radiography must be embedded completely for histological examination. Due to the discrepancy between the
size of areas of microcalcification and of the histologically detected DCIS, we also embed the
corresponding tissue of the neighboring slices. Furthermore, assessment of the resection margins of all
of these slices is mandatory. Finally, the two first mamillary as well as the two last peripheral slices
are embedded for assessment of 10mm margins in these directions (Fig.5).This means that
slices of the nipple and peripheral margins are therefore embedded tangentially for processing. Two
cassettes for the mamillary slice and four to six cassettes for the peripheral slice are usually
required. The other resection margins are contained in the slices cut perpendicular to the long axis of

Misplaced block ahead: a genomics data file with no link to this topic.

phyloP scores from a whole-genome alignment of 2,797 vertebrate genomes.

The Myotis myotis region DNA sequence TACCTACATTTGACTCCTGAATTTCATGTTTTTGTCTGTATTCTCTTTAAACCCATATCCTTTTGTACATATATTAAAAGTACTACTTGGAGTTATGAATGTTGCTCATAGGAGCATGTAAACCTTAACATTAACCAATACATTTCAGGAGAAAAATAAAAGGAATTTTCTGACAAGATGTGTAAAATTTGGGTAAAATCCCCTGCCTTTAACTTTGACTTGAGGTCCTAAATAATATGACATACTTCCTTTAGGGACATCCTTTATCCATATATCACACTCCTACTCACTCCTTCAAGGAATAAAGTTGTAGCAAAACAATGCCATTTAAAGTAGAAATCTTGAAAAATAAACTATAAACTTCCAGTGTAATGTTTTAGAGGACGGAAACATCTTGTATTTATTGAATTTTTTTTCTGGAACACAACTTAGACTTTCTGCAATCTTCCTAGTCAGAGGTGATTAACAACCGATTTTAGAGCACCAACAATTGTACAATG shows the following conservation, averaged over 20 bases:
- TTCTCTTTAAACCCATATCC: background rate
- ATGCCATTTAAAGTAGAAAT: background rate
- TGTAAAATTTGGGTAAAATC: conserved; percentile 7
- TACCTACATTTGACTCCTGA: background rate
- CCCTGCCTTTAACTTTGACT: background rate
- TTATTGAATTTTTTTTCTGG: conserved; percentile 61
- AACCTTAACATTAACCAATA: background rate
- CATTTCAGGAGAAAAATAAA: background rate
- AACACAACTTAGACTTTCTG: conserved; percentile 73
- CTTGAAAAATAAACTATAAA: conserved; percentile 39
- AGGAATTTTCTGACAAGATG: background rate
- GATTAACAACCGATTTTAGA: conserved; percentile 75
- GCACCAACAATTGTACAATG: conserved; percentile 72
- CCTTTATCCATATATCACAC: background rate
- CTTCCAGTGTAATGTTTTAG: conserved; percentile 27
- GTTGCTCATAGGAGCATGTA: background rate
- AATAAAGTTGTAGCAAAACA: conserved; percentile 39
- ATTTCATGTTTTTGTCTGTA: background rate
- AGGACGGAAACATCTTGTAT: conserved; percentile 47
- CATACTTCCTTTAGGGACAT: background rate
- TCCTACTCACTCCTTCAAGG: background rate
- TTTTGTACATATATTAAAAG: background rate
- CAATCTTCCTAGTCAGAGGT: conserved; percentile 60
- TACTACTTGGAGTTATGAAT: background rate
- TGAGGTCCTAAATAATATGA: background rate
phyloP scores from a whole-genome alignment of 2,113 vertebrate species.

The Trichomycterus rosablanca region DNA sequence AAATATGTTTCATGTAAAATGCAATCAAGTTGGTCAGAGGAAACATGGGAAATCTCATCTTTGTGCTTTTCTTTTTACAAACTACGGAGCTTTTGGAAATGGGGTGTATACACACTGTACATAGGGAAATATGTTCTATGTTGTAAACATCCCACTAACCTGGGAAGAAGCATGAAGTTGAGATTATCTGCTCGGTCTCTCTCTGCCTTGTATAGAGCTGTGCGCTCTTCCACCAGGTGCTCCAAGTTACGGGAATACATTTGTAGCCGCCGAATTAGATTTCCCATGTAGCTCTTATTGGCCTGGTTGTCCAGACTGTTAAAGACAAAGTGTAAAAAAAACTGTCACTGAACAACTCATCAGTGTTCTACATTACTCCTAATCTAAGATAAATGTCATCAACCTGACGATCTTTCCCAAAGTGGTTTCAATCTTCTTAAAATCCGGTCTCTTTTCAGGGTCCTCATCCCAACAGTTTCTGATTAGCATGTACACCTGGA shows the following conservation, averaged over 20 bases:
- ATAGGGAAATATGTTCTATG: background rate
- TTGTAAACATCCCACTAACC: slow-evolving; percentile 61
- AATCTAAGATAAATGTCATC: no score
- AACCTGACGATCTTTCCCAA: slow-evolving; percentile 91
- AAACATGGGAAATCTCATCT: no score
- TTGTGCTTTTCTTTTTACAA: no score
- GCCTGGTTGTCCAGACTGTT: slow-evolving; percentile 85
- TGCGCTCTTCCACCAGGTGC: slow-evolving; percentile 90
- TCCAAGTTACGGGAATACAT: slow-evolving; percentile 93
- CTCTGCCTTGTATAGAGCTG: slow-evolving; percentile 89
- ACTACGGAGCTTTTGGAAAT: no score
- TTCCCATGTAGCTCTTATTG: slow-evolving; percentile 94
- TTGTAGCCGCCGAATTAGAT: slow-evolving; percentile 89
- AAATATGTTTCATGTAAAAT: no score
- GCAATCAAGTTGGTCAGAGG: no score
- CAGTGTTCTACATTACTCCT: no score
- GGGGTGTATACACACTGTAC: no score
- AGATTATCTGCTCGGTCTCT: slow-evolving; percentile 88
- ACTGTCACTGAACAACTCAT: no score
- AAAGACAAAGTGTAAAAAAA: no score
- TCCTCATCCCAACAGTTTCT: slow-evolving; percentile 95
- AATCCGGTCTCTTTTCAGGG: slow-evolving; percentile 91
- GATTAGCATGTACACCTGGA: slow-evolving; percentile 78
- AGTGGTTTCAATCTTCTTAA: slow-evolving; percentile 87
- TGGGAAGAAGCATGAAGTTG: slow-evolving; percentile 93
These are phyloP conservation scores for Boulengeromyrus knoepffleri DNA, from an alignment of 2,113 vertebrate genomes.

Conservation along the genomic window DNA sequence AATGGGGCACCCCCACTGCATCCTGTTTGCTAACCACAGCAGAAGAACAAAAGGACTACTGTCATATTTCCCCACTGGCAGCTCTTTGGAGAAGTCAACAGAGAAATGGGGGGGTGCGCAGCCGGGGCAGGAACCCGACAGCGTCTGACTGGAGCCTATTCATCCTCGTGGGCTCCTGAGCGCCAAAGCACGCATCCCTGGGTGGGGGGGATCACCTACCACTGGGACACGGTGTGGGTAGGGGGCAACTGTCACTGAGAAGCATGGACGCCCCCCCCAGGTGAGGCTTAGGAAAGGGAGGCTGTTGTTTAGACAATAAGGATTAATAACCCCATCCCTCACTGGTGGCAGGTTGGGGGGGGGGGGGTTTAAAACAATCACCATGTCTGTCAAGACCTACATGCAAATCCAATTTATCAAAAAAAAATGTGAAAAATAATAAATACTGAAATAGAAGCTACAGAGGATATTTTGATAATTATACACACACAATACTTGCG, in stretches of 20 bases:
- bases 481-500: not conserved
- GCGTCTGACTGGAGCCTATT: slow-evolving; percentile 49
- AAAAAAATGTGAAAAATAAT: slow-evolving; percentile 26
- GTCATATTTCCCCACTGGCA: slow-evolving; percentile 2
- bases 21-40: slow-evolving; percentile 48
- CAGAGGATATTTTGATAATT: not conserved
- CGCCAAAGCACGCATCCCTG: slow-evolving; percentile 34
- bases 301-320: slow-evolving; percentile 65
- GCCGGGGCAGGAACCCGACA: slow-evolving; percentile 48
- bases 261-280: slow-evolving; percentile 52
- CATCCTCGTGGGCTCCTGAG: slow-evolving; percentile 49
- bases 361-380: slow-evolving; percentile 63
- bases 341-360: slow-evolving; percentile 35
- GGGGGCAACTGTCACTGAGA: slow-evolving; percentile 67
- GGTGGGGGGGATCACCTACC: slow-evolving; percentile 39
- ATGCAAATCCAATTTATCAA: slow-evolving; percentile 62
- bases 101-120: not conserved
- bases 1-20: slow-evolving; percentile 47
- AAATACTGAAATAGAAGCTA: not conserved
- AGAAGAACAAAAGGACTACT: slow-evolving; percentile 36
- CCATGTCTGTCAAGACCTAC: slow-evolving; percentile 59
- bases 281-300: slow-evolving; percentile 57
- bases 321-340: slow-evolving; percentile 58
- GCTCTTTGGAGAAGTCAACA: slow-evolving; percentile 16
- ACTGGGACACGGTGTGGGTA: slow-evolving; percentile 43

the resection specimen. We also include the dorsal and ventral margins in the examination when the
pectoral fascia is removed. This is indispensable for three-dimensional size determination and for
quality control of the surgical techniques. Both three-dimensional reconstruction of the lesion and
exact information about the direction of an involved margin require recognition of the original location
of every tissue block. Since the color of the surface marking substance is not sufficient for this
purpose, we use a coding system to designate the original slice location of the excision specimen
examined: the serially sectioned slices are labeled by ascending numbers from mamillary to peripheral
slice. Abbreviations are used to designate the direction of the margin (ma = mamillar, p = peripheral,
cra = cranial, cau = caudal, d = dorsal, v = ventral, m = medial and l = lateral). For example, the code
39004/06-3-cau would indicate patient number 39004 from year 2006, with tissue of the third slice
containing the caudal resection margin.
Analysis of pathological data of 299 DCIS excision specimens
We analyzed 299excision specimens of patients with DCIS worked up pathologically according to
the protocol described above between 1993 and 2003. Of the primary excision specimens,